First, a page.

I shake one from the pack and light up. My hands automatically shield the bright flame to prevent giving away my position. In the light I count the contents. Seven left, not counting the one I just lit. And a folded piece of tinfoil curled around a tiny waxed paper envelop. I won’t use that unless the pain becomes too bad.

I glance at my left hand. The sticky stuff covering my palm is red. I lower the lighter to see my belly. The lower half of my shirt is dark with blood. In the weak light the blood looks black. I touch the mess gingerly.

Three holes. Bullet holes.

The lighter sputters and dies. As the flame goes, a ghost-flame shimmers on my retina. I shake the lighter by my ear. Sounds like there is still some fuel left.

I cup the glowing tip of the cigarette in my hand, return the pack and lighter to my inside pocket, and blink to restore my night vision.

A shadow glides over the walls as someone passes the mouth of the alley. I watch from behind the dumpster, unable to draw in my numb legs sprawled amid the refuse that litters the bricks.

The shadow flows over my pants and disappears from view.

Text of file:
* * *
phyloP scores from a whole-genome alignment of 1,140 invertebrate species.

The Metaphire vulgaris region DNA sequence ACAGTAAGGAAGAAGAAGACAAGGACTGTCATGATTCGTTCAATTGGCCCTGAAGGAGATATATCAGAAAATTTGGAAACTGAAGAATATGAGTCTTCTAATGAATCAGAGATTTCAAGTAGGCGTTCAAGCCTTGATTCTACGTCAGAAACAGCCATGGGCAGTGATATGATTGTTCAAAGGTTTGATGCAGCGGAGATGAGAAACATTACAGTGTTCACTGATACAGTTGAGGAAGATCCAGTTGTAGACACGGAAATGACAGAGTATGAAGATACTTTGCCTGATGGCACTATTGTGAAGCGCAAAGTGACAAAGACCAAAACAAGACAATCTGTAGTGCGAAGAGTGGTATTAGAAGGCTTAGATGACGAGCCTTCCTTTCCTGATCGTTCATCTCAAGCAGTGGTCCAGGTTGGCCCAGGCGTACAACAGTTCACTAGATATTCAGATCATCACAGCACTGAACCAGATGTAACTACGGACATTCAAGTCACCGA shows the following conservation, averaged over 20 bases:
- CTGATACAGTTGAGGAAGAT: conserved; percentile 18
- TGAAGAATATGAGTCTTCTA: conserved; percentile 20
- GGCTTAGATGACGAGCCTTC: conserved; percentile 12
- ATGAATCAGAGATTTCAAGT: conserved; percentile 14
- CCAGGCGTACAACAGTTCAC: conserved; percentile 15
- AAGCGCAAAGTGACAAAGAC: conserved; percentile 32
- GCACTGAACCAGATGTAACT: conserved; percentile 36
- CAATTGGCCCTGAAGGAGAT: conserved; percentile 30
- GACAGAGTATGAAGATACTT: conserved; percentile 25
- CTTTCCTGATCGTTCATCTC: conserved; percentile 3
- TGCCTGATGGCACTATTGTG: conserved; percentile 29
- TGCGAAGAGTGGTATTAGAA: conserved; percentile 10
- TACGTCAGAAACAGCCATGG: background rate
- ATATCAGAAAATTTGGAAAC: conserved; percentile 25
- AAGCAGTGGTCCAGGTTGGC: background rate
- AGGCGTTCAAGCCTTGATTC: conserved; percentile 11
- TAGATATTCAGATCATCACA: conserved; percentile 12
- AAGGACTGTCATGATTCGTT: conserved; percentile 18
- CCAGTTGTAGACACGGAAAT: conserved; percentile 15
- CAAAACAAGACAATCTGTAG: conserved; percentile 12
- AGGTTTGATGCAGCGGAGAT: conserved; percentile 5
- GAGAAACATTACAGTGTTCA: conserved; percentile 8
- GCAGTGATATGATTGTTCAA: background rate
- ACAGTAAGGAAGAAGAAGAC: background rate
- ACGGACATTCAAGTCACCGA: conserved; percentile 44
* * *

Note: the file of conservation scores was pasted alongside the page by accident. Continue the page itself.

I listen to the receding steps.

I don’t want to be found. Not after what I did…

I drag on my cigarette. No idea what time it is. If I’m still in Amsterdam’s old quarter, I should be able to hear the bells from the myriad of churches. And pinpoint my location.

I take a last drag and extinguish my cigarette against the bricks.

The numbness in my legs worries me. Maybe the bullets damaged my spine.

In the distance a church bell chimes.

Once. Twice. Silence.

That sounded like the Oude Kerk, but I’m not sure. If this was the Red Light District it would be busier…

Two strikes, so it’s two in the morning.

Six hours till dawn.

A whole night to die in.

And muse about the events that got me in this predicament.

If only I hadn’t picked the pocket of the fat woman…

I’d love to hear what you think, so please comment below. Also, before I will look for a publisher or publish In Pocket myself I will need beta-readers to make sure the story is as good as I can get it. So stay tuned!

If you want to read the next sample, wherein Wolfgang targets the Fat Woman and set in motion the chain of events that lead to his predicament, send me an email at with ‘password sample?’ in the subject line.